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Kenneth Burke’s Constitution: In Brief

In Arts & Letters, Communication, Humanities, Information Design, Literary Theory & Criticism, Philosophy, Rhetoric, Rhetoric & Communication, Semiotics, Western Philosophy on August 8, 2012 at 8:45 am

Allen Mendenhall

Kenneth Burke treats the constitution—or, in some cases, constitutions—as a dialectic, symbolic act that is representative of the tendencies and preferences of communities.  Burke applies the elements of the pentad—act, agency, agent, scene, and purpose—to form what he calls paradigmatic anecdotes for understanding how constitutions apply to and interact with communities.  The pentad, for Burke, is equipment for simplifying complex ideas into understandable categories or anecdotes.  It provides, in that sense, what he calls an “idiom of reduction” for understanding human motives.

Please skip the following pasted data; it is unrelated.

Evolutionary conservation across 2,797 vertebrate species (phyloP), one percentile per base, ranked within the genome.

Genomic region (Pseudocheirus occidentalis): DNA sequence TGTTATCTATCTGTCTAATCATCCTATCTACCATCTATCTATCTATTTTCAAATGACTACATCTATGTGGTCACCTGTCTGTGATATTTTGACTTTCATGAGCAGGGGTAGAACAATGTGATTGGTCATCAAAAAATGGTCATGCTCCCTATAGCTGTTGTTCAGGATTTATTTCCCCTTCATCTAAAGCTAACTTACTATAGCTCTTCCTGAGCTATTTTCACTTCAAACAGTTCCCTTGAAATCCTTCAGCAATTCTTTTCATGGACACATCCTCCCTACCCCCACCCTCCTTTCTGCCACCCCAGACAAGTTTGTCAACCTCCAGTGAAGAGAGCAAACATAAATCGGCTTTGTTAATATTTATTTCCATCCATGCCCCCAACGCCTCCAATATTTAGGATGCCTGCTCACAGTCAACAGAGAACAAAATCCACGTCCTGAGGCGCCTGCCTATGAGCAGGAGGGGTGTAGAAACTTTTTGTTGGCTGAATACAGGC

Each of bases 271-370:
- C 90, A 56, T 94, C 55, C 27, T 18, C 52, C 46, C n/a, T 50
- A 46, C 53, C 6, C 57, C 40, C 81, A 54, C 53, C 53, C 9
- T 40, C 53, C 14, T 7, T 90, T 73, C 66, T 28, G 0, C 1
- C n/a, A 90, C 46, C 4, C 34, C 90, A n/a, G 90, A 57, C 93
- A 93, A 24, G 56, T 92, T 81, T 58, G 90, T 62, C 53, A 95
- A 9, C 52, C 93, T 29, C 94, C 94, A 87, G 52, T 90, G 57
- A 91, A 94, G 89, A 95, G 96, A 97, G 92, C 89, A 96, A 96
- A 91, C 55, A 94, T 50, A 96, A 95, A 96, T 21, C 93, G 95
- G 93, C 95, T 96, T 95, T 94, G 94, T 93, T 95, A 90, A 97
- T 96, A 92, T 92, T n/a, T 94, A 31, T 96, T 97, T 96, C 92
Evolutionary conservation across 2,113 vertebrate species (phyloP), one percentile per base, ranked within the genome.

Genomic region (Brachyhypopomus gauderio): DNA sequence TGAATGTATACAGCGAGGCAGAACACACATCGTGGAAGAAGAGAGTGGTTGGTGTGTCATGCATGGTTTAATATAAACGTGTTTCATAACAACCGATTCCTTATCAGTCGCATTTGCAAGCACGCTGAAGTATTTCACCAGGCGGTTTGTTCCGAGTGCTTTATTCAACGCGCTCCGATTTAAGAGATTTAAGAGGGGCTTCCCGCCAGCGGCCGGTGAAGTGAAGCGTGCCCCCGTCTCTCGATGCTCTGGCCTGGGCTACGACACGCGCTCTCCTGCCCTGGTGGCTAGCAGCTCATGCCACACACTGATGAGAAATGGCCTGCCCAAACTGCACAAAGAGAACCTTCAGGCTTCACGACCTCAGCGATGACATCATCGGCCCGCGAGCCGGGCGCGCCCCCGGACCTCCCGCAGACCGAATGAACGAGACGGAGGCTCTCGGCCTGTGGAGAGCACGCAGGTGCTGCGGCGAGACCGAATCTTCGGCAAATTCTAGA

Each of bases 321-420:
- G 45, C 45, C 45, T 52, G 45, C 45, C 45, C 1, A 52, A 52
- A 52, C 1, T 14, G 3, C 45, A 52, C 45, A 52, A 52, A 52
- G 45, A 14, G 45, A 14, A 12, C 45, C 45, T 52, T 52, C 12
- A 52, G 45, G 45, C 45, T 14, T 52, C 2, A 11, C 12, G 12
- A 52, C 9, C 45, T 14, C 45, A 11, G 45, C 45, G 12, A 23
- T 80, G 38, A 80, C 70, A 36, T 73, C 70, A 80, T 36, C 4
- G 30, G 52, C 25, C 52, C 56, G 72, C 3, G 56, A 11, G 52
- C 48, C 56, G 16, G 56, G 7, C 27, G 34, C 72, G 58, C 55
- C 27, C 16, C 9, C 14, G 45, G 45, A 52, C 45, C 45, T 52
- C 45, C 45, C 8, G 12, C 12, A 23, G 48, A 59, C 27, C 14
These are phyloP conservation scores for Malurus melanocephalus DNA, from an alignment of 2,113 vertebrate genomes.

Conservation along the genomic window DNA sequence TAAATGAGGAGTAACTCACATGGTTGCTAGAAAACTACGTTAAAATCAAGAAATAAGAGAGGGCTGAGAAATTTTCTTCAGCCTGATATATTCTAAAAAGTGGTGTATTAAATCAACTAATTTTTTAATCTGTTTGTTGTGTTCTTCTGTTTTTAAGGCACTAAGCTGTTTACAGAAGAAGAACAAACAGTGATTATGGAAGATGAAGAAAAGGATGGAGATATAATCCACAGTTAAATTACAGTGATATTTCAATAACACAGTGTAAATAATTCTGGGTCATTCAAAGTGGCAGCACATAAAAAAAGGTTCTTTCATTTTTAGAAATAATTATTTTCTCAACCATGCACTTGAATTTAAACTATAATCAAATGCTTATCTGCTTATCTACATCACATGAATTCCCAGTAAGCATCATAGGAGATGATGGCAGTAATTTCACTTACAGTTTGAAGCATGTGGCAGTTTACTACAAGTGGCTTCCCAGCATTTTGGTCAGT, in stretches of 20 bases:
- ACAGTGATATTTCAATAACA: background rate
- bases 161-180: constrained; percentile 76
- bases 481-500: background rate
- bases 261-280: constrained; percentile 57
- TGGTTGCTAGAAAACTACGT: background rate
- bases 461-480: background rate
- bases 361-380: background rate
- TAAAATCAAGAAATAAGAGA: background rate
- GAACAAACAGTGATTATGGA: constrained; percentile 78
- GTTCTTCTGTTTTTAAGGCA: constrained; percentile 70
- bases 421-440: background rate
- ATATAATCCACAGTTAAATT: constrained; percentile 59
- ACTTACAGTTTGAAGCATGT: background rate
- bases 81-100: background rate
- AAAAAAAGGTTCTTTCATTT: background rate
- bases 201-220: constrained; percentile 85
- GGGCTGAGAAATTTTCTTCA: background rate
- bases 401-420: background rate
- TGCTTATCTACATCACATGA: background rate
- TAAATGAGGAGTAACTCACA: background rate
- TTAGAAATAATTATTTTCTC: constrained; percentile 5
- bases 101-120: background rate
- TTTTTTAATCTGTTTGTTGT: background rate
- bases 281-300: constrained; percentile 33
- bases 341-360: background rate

Humans are sign-using creatures motivated by different “grammars,” and it is a grammatical move to interpret human action in terms of the pentad.   A constitution is not simply a tangible document—indeed, as Burke points out, there is no written constitution in Britain—but instead represents a symbol of the coordination of individuals that provides them with a calculus for determining not only how to act, but also how to know what motivates action.

Constitutions put forth general types, or principles, that can be considered ideals, and these types, principles, or ideals provide standards or criteria by which individuals in a community aspire to act.  A constitution is therefore more of a symbol of that which coordinates human behavior within a given community than it is a top-down imposition of legislative fiat.  A constitution, in short, is a communicative sign validated and made useful by its ability to induce cooperation among people.

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